Now, a lot sooner than a lot of people in Washington, and certainly a lot sooner than anybody in the Bush administration, he saw problems and he came up with ideas of how to fix it by a surge in troops. Now, Barack Obama, clearly, when he said back when the surge was on the table that, you know, the surge might actually have the reverse effect, not reduce violence, but increase violence, he was wrong. He was wrong. And he should say-I mean, he could say-we would reward him at least in the media for saying he was wrong and he looks back and now thinks differently.

Right, because if people warn you to wear a helmet when you ride your bike, they owe you an apology if you make it home safely without wearing one. If you don't get AIDS from unprotected sex, if you don't strike a gas main digging a hole near your house, if you don't wreck your car driving home drunk... lots of people need to tell you that they were wrong.

Carney's logic is that Obama was as wrong to warn that something bad might happen as McCain was in stating flatly that something fantastic would happen.

Of course, McCain was wrong about an entire war, but don't let that enter the equation, Jay.

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Monday, July 07, 2008


Another outstanding result of Republican rule:

The federal firefighting system is "imploding" in California, due to poor spending decisions and high job vacancy rates, as the region struggles to keep pace with what looks to be a historic fire season, a firefighters' advocacy group charges.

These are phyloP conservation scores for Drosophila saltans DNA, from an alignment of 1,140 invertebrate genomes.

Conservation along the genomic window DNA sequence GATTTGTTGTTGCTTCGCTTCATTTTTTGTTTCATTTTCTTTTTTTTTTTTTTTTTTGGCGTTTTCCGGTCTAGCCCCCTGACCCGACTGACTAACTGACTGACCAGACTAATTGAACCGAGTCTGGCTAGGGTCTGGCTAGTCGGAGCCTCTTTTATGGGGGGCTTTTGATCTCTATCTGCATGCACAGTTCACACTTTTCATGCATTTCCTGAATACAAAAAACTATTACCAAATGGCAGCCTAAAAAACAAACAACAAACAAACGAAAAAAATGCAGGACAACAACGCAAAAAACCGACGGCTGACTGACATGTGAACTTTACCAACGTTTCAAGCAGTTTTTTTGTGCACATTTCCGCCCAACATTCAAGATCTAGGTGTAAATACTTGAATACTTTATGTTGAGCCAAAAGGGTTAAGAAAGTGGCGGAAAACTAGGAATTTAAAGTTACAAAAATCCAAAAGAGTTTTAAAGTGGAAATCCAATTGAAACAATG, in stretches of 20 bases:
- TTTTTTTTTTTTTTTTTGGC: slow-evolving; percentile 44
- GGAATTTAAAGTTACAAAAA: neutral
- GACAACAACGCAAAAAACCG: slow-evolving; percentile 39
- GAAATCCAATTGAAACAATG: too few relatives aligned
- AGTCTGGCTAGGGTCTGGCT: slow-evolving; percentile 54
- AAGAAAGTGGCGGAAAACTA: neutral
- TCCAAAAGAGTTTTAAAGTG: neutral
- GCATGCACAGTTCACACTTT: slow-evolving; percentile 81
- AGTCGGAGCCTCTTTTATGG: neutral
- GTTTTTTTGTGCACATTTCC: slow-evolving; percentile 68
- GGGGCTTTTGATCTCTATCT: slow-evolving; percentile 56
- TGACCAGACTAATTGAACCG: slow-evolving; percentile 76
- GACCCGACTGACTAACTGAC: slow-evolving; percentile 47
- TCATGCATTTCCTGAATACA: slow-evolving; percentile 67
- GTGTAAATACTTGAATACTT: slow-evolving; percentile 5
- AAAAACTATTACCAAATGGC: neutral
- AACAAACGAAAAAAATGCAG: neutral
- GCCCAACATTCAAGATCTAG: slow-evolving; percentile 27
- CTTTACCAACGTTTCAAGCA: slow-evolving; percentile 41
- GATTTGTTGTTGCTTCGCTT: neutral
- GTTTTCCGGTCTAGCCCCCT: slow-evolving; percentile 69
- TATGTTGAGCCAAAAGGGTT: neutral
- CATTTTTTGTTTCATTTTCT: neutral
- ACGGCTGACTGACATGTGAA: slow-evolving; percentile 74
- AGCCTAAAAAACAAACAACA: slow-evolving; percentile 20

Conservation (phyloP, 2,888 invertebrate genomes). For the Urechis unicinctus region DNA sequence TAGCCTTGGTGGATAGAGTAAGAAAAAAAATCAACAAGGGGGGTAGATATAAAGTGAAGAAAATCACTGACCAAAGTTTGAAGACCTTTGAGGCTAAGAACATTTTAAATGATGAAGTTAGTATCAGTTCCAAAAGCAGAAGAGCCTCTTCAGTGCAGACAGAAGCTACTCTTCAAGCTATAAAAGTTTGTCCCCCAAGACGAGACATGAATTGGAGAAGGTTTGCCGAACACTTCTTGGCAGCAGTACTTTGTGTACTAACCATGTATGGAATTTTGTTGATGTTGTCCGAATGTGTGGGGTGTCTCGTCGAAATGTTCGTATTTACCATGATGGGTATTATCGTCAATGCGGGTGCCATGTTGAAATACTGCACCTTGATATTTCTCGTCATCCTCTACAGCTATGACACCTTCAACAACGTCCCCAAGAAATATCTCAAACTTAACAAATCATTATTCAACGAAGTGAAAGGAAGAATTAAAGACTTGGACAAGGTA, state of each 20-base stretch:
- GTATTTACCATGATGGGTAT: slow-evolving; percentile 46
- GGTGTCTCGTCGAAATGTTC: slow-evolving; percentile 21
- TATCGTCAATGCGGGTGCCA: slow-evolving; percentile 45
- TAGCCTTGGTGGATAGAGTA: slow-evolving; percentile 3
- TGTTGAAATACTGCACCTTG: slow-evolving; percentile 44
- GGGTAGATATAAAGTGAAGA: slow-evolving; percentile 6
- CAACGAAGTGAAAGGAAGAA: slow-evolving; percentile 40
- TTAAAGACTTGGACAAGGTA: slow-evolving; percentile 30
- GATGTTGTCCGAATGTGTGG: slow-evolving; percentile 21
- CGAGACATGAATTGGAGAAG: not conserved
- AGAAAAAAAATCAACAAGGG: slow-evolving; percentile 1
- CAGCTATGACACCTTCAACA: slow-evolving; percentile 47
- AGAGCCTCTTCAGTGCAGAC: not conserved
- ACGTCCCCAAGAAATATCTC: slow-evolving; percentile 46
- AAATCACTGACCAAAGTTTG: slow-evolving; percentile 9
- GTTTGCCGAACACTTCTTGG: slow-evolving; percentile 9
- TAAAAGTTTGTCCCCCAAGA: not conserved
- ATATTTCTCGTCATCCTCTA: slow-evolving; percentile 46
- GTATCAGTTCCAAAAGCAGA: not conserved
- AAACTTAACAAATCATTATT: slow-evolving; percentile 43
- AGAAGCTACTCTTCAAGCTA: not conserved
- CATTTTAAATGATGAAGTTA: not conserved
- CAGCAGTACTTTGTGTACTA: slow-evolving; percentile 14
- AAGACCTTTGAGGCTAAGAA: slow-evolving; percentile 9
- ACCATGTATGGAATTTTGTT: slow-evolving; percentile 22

As a result, the firefighters say, small fires have exploded into extended, multimillion-dollar conflagrations because the U.S. Forest Service has been unable to contain them during the early "initial attack" stage.

"The federal fire system is imploding in California. They are crossing their fingers and just hoping they get through the season without a disaster," said Casey Judd, who represents government firefighters from five agencies through the Federal Wildland Fire Service Association.


Of all the agencies battling California wildland fires — including the region's two largest, the Indians and Basin fires in Monterey County's Los Padres National Forest — it is U.S. Forest Service crews that suffer the highest vacancy rates, entering this year's season with an estimated shortage of 500 firefighters, Judd said. Fully staffed, the region has authorized a force of 4,432 firefighters for the season.

Last year, the Forest Service's Southern California region lost 47 percent of its newly hired firefighting work force, according to a Forest Service report.

"We acknowledge some national forests areas in California have retention challenges, but we believe these situations are manageable," Forest Service overseer Mark Rey said in testimony before a Senate committee on wildfire preparedness last month.


Judd's group maintains that investing more in prevention and suppression would pay for itself with faster fire containment and lower outsourcing costs. He and others have speculated that under Rey — a Bush appointee with a long career in the timber industry — the Forest Service appears to want to get out of the firefighting business altogether by simply outsourcing more fire contracts to states and cities.

UPDATE: More here

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Wednesday, July 02, 2008

Prayer for Big Sur

As some readers have keenly noticed, the image in this blog's header is from Big Sur, California. So is the image in the footer.

Big Sur is a very important place for this particular blogger. Today, all residents were ordered to evacuate because of the Basin Complex Fire that is burning out of control.

Please keep your fingers crossed that no more historic places, homes or -- especially -- lives are lost. And if you can help, please do.